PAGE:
Jimmy:  Yeah, and we talked about this one a bit too: not eating enough saturated and mono-unsaturated fats.  And I’m probably gonna be writing a blog post on this soon, but I think we are a fat starved nation.  We have, for far too long, been told fat is the enemy in our health and we’ve obediently cut down on it, even those of us who know fat’s not harmful maybe subconsciously in the back of our minds, we still aren’t eating enough saturated fat in our diet and mono–unsaturated fat.  So, if we ate more of those things, ketosis would happen so much easier, that’s why I have a little bit of butter in just about every bite of food that I eat because I want the benefits that I can get from having that fat in my diet.  And all these years we’ve cut it, it’s time to add fat back, baby.

Ben:  Hmm, nice.  Yeah it is kinda interesting how, even me having been in ketosis and having done the low-carb thing for a while, it seems hardwired into the back of my brain sometimes, this whole fat-phobic thing.  And I think that, for me, it’s from back in the days when I was a bodybuilder and you would literally strain your cottage cheese and your yogurt just to make sure that it was as fat-free as possible.  But it’s weird because my kids have grown up on sardines and butter and oil and avocados, and they’ll eat a piece of beef and just eat all the fat around the bone and not even think twice about it.

Jimmy:  [laughs]

Ben:  Coz they haven’t been brainwashed, basically.  So it’s really interesting.  Okay, so you’ve got more mistakes that you talk about in the book, but I wanna just cover a couple of other things that you discuss in the book that would be helpful for people.

Jimmy:  Mmhmm.

Ben:  One would be, in chapter 14 you go into 10 reasons you might not be producing adequate ketones.

Jimmy:  Right.

Ben:  What are some of the reasons that people might find that they’re not producing ketones? Coz obviously the whole idea here for the therapeutic and the brain and performance benefits is that you want ketones.  So if people aren’t producing adequate ketones, what’s keeping them from doing that?

Jimmy:  I think the biggest one is, and I believe it’s number one in that chapter, people just assume if you’re low-carb, you’re just automatically gonna be ketogenic.  And I’ve seen that on some of the forums that are out there, “well I’m eating ketogenic.”  I’m like “what does that mean?” [laughs]  I always ask that question, what does it mean?  “Well I’m just keeping my carbs low.”  You do know that’s like one leg of a three-legged stool to get into ketosis.  Being low-carb does not automatically mean ketosis, now most people can probably eat 50 grams or less of carbs and find ketones, and I’m sure in 2004 when I did the Atkin’s diet, I wasn’t exactly measuring everything.  But I bet I was producing adequate ketones to be seeing the results that I did, but it’s not an automatic thing.  So you have to be mindful that it’s not just low-carb, you really do have to moderate down the protein and eat plenty of fat with that low-carb.  That really is the trifecta that helps you get there.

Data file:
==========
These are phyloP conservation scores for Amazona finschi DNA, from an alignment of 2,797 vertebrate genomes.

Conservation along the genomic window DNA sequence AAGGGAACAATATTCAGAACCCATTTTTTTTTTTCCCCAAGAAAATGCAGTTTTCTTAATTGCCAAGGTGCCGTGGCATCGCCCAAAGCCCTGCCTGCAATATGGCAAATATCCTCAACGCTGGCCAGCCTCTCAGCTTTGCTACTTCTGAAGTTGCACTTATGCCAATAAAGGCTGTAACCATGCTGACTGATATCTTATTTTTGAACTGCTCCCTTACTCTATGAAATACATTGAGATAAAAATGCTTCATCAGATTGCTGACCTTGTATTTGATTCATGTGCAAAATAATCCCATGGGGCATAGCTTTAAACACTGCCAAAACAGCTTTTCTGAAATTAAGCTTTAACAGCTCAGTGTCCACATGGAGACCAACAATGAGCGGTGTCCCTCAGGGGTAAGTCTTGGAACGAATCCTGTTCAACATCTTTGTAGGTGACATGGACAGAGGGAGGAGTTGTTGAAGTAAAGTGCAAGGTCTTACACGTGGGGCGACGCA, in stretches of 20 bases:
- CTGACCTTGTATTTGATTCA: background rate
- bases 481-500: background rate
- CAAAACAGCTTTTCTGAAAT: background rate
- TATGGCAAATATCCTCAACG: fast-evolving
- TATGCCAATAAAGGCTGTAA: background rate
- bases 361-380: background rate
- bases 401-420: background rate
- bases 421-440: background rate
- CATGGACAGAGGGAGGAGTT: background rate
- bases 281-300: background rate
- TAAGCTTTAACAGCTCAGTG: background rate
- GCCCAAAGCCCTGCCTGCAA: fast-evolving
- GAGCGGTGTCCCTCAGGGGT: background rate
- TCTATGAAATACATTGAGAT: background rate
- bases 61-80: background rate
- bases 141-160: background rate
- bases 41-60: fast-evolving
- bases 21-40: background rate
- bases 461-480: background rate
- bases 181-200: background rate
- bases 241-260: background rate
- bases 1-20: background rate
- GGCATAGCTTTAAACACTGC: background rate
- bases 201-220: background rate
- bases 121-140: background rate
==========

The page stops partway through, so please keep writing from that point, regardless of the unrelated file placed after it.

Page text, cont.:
Ben:  Gotcha.

Jimmy:  Another one is people just assume they’re in ketosis because they’re eating the low-carb and they’re not really testing.  So if you’re not testing, it’s like not stepping on a scale.  “How much do you weigh, Ben?” “Well I dunno coz I don’t step on a scale.”  So if you don’t test, there’s no way for you to know.

Ben:  Yeah.

Jimmy:  So you kinda have to test, if you’re not testing, that might be why you’re not producing adequate ketones.  Coz you’re in the dark, you really don’t know how well what you’re doing is helping you or not.

Ben:  Have you ever, and this is something that I kinda thought about a little bit while you were talking about how being in ketosis isn’t just about eating low-carb.  Have you ever run into folks who have used these liquid ketones to still eat lots of carbs and somehow fill up their bodies with ketones that way?

Jimmy:  Yeah, and with MCT oil and ketone esters and all these other beta-hydroxybutyrate salts, I’ve heard all these things.

Ben:  Yeah, there’s a supplement called KetoForce and you can actually buy from labs beta-hydroxybutyrate salts.  Do you talk about that much in the book or is that something that you run into much?

Jimmy:  Yeah, can I just tell you, I think those products are counterproductive to what we’re trying to communicate in the book.  Because I think they can be helpful in a short term need for energy for an athlete like yourself, I think in the short term they can be amazing because those things, I’m not sure about some of the other ones but I know MCT oil can boost the ketone levels in your body for like a 2-3 hours period then they’re gone.  It doesn’t stay sustained.  I would much rather see somebody try to pursue ketosis nutritionally through manipulation of the macronutrients, so the carb level low, the protein level moderate with plenty of fat, and do it naturally without the need for those things.  Because I think overall, in the long term you’re gonna see more benefits from doing it.  Yeah, those other things can allow you to have a few extra carbs with a little more protein than you would have, but what are you really trying to do here? Are you trying to artificially raise ketones or are you trying to do something therapeutically that’s gonna be natural and sustainable over a long period of time? I’d rather have the latter.